Not only is Delhi the capital of India, it is the second largest city in India. Located in the northern reaches of India, it is in fact, the travel hub of northern India, and is often referred to as: "Gateway to the North". More interestingly, Delhi is one of the most historic capitals in the world. India's capital city is truly a symbol of the old and the new - a blend of ancient well preserved monuments juxtaposed with contemporary buildings and urban structures.
The Imperial / The Oberoi
Reckoned amongst Asia's finest hotels and ranked by World Luxury Hotel Awards as the Best Luxury Hotel in India for 2010 and 2011, The Imperial is a fine confluence of rich historical past with an awe inspiring heritage and a slick international appeal Twenty four elegant king palms lead visitors to the porch
The hotel's extensive collection of colonial images and memorabilia has characterized The Imperial a 'Museum Hotel. The Imperial's unconventional appearance, a mixture of Victorian and old Colonial with a touch of Art Deco, makes it a distinctive landmark in the capital city.
The salient National Museum is one of Delhi's most notable spectacles; it's something every tourist should take the time to visit. The museum takes one on a fascinating journey through ancient times, as it explores the numerous facets of Indian and Central Asian history. The Museum boasts some of India's most treasured historical artifacts and relics - some of which include: rare coins, pottery, miniature paintings, and rare collections of sculpture.
The aptly named: Red Fort is one of India's most magnificent fort. The fort was given its name because of the red stone in which it was built. Historically, this grand structure is of foremost importance; it was from here that the British Empire deposed the last Mughal ruler, Bahadur Shah Zafar.
For those in search of Mughal architectural work at its finest, you cannot pass up the opportunity to visit the legendary, Humayun's Tomb. Built in the mid 16th century by his widow, Haji Begum. Its plan, based on the description of Islamic paradise gardens, is known to have inspired the Taj Mahal and many later Mughal tombs.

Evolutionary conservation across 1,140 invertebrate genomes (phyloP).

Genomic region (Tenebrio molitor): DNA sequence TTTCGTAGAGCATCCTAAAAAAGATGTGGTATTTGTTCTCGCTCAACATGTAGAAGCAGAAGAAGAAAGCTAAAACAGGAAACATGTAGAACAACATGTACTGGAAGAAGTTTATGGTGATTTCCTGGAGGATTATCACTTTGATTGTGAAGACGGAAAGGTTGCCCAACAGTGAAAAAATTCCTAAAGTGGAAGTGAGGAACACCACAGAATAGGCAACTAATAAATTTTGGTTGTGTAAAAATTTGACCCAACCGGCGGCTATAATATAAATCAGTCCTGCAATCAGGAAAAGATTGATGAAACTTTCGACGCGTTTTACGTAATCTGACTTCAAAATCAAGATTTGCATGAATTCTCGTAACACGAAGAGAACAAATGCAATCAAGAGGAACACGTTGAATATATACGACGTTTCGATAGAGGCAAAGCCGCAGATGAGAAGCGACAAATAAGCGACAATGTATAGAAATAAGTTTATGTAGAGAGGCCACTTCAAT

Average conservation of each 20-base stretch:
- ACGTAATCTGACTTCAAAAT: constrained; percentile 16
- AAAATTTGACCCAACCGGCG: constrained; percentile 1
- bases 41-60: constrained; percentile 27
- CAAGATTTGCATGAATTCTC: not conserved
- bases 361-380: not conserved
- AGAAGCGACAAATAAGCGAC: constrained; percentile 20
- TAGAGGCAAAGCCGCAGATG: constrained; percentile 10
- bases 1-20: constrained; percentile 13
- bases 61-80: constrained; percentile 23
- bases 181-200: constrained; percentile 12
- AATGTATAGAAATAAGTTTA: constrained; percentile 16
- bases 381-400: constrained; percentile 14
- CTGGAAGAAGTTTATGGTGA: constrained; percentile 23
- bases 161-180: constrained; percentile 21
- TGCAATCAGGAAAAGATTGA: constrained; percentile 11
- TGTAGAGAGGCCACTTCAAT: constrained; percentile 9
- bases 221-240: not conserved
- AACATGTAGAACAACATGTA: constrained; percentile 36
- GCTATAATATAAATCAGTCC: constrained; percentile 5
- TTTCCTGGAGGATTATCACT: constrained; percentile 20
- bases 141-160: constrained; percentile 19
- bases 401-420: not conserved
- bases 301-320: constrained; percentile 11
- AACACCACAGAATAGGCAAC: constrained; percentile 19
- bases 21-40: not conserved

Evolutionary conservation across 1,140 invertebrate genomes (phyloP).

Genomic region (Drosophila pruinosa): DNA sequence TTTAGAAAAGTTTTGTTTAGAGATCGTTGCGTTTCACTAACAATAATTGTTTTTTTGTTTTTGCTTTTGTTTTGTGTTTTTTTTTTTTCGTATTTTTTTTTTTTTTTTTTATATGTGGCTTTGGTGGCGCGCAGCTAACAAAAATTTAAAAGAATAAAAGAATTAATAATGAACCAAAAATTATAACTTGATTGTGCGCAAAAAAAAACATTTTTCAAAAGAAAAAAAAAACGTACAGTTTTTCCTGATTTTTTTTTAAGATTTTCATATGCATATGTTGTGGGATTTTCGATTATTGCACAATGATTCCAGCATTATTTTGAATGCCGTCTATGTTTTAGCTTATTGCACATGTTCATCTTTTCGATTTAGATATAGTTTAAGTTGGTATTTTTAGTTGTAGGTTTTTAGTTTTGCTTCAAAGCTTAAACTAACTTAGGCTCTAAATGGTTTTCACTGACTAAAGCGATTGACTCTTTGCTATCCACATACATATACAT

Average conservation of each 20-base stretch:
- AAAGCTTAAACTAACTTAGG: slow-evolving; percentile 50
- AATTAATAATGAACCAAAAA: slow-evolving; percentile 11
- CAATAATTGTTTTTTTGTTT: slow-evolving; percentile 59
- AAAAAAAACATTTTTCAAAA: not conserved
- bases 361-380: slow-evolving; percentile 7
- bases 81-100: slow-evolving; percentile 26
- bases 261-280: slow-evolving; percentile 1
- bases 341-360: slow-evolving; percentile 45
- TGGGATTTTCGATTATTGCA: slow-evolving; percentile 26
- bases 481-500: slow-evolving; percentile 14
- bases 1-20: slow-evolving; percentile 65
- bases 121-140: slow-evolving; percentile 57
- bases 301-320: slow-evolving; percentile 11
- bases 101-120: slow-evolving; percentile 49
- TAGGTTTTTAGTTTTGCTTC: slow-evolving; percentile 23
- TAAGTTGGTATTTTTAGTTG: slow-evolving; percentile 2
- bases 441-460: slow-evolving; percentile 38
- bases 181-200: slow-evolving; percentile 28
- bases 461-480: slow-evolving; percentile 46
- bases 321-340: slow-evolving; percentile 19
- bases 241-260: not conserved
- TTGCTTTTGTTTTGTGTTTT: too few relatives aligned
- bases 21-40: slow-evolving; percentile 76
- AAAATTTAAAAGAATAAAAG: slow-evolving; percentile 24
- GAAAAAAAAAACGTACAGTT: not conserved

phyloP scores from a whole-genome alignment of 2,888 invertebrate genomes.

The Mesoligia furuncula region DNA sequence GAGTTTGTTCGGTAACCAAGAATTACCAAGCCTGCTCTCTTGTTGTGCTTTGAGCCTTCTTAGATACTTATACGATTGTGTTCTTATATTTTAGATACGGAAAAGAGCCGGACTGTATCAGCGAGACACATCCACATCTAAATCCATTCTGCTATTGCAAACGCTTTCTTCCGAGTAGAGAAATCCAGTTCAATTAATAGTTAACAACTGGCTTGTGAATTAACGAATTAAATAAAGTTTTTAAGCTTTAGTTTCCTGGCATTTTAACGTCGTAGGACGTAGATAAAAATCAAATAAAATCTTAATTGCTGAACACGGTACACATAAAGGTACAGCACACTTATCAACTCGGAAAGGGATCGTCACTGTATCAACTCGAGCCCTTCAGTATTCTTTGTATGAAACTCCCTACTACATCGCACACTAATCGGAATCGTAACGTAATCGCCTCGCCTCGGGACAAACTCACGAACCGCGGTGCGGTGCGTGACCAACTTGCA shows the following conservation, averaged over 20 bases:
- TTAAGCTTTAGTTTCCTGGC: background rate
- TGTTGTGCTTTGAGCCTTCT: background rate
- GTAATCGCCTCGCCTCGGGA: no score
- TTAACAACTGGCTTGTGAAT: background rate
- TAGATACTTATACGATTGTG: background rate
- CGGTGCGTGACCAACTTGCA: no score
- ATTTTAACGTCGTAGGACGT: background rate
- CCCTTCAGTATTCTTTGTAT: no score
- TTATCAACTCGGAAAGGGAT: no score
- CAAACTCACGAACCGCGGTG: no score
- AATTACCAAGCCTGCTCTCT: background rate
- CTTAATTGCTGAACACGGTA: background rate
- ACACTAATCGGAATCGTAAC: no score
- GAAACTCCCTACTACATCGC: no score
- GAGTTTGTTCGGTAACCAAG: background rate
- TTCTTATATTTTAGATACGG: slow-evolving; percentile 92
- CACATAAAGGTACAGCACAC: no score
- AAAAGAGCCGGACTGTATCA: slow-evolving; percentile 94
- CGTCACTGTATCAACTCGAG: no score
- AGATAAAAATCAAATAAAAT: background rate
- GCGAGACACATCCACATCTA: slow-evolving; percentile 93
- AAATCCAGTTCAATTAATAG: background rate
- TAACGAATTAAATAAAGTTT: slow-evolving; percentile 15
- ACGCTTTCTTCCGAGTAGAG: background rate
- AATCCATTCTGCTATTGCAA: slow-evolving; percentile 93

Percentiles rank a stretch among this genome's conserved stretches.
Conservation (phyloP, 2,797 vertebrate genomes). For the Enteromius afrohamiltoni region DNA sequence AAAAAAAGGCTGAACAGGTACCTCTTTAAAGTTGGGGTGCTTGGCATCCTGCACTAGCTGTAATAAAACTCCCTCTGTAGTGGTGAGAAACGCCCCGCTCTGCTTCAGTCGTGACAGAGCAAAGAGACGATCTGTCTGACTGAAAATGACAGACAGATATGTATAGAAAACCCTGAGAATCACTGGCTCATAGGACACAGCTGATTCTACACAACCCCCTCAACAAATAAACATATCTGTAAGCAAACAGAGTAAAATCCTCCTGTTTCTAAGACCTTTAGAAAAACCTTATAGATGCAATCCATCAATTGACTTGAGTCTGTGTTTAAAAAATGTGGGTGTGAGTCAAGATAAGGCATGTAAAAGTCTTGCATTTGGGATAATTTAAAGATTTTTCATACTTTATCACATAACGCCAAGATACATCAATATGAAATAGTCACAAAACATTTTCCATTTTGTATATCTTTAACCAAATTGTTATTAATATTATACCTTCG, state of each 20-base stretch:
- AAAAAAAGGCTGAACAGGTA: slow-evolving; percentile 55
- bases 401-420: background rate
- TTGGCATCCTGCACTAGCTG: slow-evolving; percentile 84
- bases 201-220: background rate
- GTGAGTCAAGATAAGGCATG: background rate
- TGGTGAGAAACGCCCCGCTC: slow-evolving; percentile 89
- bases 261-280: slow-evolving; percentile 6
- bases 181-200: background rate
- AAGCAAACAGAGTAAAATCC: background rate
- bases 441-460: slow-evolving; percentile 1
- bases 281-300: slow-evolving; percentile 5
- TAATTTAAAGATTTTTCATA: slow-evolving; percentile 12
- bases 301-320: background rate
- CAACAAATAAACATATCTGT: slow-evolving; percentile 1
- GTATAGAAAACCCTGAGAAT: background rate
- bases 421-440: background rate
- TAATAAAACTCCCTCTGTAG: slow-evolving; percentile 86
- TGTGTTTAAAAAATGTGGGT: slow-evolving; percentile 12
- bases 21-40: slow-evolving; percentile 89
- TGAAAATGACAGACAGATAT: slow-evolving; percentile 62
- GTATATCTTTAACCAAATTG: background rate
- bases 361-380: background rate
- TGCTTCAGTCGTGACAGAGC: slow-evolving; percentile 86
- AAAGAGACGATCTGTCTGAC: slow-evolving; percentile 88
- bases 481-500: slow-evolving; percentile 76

The majestic Jama Masjid mosque is the largest in India. Work began on this superb mosque in 1650, by the Mughal Emperor Shah Jahan, whose aspiration was to complement his palace at the Red Fort. Many tourists and worshipers flock to this mosque all year round.
The Lotus Temple
The Lotus Temple in Delhi is yet another awe-inspiring sight; those who visit this sacred place will be spellbound by its holiness and splendor. Built in marble and similar in style to the Sydney Opera House in Australia, this white work of genius was built in the shape of a lotus flower. Renowned for being the Asian headquarters of the Bahai faith, this majestic circular temple is open to all onlookers.
The soaring tower of the brick tiled magic is recognized as the Qutab Minar Complex. Recognized as one of Delhi's most prestigious landmarks, visitors will indubitably find it difficult to take their eyes off this stately monument. This glorious structure - set amidst lush greenery - has become synonymous with the colonial capital of India.
King Qutubuddin Aibak of the Slave dynasty laid the foundation of the Qutab Minar in 1199, adjoining the Quwwat-ul-Islam mosque, to proclaim the victory of Islam.
Delhi is a shopper's paradise. Here you can buy almost anything from anywhere in India. Delhi has thousands of exclusive shops. One can buy leather items, carved stone pieces, precious stones, silk Products, and lavish jewelry items. Not surprisingly, Delhi has some of the greatest, prized shopping malls in India - if not the world